- The US Attorney’s Office for the Southern District of New York isn’t taking a position on whether Stormy Daniels’ lawyer, Michael Avenatti, can appear in the criminal case involving President Donald Trump’s longtime lawyer Michael Cohen.
- Avenatti posted about the news on Twitter.
- Cohen’s attorneys on Friday submitted a lengthy filing detailing their opposition to Avenatti appearing in the case.
President Donald Trump’s longtime attorney Michael Cohen just received what could be a huge setback in his attempt to block Stormy Daniels’ attorney, Michael Avenatti, from appearing in the criminal case taking place in the Southern District of New York that followed the FBI raids on Cohen’s home, office, and hotel room last month.
The potential setback came late Monday afternoon when the US Attorney’s Office for the Southern District of New York opted against taking a position on Avenatti appearing in the case, which he petitioned US District Judge Kimba Wood to do.
Wood asked both the government and Cohen to say whether they opposed Avenatti’s motion before Thursday.
Avenatti excitedly tweeted out the filing after it appeared on the docket, writing that “the government is NOT opposing my application to be admitted pro hac vice.”
“I remain confident that Mr. Cohen’s attempts to exclude me from the case will fail for the reasons we provided,” he added.
Cohen’s lawyers, meanwhile, wrote Wood in an extensive Friday filing of their opposition to Avenatti being admitted into the case. The lawyers wrote that Avenatti had created a “carnival atmosphere” and should not be allowed into the New York court. Avenatti, they said, focused on “smearing” Cohen. They argued that Avenatti may have violated the New York Rules of Professional Conduct with his public actions related to Cohen.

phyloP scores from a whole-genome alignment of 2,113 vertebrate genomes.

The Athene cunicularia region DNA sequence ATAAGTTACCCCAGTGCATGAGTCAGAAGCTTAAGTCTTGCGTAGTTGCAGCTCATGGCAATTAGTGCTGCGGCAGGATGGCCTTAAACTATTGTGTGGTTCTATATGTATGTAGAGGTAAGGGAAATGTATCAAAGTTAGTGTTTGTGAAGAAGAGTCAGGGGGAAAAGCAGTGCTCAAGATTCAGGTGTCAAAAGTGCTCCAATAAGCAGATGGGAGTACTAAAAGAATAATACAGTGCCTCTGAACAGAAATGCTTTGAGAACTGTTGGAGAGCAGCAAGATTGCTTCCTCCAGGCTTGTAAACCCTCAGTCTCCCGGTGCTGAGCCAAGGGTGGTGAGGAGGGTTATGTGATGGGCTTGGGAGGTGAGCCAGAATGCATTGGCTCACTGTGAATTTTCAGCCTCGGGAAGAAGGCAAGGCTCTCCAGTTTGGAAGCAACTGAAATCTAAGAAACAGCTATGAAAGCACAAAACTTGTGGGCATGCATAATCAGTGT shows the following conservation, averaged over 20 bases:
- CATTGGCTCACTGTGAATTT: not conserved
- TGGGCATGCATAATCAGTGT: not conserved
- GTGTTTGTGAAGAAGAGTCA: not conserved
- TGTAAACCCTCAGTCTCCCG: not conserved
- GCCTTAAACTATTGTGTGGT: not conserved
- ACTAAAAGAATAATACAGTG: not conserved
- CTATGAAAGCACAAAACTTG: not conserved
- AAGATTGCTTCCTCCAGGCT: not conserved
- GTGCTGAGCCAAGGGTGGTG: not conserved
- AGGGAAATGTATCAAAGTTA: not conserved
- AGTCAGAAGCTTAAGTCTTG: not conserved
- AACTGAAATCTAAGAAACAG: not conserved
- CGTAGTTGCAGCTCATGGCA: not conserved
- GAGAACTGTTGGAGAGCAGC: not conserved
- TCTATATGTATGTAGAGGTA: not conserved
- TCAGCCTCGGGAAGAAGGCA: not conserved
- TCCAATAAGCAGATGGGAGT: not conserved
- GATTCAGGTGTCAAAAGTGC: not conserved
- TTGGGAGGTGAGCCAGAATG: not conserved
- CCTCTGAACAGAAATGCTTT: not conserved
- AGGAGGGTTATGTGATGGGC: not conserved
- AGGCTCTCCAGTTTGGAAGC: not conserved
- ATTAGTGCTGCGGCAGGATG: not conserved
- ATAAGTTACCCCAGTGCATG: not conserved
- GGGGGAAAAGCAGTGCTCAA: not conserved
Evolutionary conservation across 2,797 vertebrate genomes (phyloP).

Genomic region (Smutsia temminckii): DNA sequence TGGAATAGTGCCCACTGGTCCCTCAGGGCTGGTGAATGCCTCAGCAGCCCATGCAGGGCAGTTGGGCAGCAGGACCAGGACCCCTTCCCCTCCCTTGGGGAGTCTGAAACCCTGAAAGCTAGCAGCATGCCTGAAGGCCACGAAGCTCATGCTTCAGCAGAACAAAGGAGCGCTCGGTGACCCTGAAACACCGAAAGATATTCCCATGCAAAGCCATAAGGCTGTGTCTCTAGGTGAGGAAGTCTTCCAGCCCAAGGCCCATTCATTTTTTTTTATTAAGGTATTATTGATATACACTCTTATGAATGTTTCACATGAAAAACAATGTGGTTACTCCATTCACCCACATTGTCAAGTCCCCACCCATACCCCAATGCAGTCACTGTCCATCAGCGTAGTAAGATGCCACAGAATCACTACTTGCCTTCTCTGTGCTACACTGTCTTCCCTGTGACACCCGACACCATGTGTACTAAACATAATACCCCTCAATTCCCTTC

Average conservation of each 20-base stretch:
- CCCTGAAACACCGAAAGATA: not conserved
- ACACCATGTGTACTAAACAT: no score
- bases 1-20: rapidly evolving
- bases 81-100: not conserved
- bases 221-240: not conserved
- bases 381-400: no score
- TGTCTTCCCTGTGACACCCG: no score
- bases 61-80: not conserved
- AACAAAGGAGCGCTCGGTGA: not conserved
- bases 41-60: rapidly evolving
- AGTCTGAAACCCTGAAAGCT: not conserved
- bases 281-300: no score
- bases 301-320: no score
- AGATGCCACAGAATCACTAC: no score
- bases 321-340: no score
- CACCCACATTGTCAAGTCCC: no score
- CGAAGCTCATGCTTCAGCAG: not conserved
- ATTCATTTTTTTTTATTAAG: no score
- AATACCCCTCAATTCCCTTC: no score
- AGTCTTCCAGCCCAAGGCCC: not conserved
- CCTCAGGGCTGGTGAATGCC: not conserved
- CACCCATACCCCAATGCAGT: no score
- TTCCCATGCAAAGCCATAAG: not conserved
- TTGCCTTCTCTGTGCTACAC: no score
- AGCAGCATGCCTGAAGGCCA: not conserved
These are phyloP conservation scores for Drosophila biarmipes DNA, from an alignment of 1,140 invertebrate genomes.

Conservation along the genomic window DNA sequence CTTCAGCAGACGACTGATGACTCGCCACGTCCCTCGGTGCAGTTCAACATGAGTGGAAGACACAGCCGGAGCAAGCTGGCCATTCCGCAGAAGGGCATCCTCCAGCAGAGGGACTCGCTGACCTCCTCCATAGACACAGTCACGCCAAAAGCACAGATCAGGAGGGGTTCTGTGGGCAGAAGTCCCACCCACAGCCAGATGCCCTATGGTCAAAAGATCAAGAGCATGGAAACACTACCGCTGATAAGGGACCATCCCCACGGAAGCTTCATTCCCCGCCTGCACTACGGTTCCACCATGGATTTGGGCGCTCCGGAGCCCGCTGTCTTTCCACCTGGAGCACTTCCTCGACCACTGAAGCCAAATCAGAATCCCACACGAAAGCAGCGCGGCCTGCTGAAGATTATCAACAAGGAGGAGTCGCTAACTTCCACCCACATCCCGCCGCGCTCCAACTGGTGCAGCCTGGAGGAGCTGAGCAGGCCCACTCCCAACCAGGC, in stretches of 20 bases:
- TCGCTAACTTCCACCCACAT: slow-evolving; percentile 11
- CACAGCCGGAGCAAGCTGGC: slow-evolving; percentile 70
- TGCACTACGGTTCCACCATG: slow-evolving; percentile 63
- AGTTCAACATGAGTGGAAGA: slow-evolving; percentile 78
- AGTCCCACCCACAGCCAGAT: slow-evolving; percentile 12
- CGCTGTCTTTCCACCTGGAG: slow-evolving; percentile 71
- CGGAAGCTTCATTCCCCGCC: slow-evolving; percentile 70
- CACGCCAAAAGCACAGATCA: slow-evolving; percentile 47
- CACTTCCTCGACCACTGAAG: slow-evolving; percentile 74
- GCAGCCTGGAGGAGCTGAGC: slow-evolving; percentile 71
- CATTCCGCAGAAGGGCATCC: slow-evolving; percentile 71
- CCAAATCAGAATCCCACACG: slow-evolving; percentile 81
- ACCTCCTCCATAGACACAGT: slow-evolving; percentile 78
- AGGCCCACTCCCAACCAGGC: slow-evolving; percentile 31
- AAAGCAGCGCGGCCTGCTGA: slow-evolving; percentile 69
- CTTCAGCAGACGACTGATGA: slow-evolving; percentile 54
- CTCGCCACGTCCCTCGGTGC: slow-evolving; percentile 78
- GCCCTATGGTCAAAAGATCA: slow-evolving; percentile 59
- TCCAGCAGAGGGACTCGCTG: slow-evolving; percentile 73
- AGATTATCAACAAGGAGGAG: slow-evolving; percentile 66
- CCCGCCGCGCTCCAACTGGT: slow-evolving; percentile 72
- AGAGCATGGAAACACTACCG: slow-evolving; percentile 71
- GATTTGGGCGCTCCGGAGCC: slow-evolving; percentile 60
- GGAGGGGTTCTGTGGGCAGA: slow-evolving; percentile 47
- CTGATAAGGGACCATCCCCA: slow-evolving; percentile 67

“Mr. Avenatti appears to be primarily focused on smearing Mr. Cohen publicly in his efforts to further his own interest in garnering as much media attention as possible,” Cohen’s attorneys wrote.
Avenatti called those arguments “without merit and frivolous” and said it “speaks volumes that they so desperately” want him excluded from the case.
Avenatti is representing Daniels in a separate California lawsuit against Cohen and Trump, which seeks to void a nondisclosure agreement Daniels, whose real name is Stephanie Clifford, signed just before the 2016 presidential election. That agreement centered on a $US130,000 payment Cohen facilitated so Daniels would stay silent about an affair she says she had with Trump in 2006.
Cohen, who has not been charged with a crime, is under investigation on suspicion of campaign-finance violations and bank fraud. At the moment, a special master is overseeing a document review of the items obtained by the government in the raids to determine what falls under attorney-client privilege.
Last week, Avenatti published leaked documents on Cohen’s financial dealings that were later confirmed by media outlets and the institutions that did businesses with the Trump attorney following the 2016 presidential election, though Avenatti did include some smaller information that was related to a different Michael Cohen. Cohen’s attorneys have highlighted that in their recent court filings.
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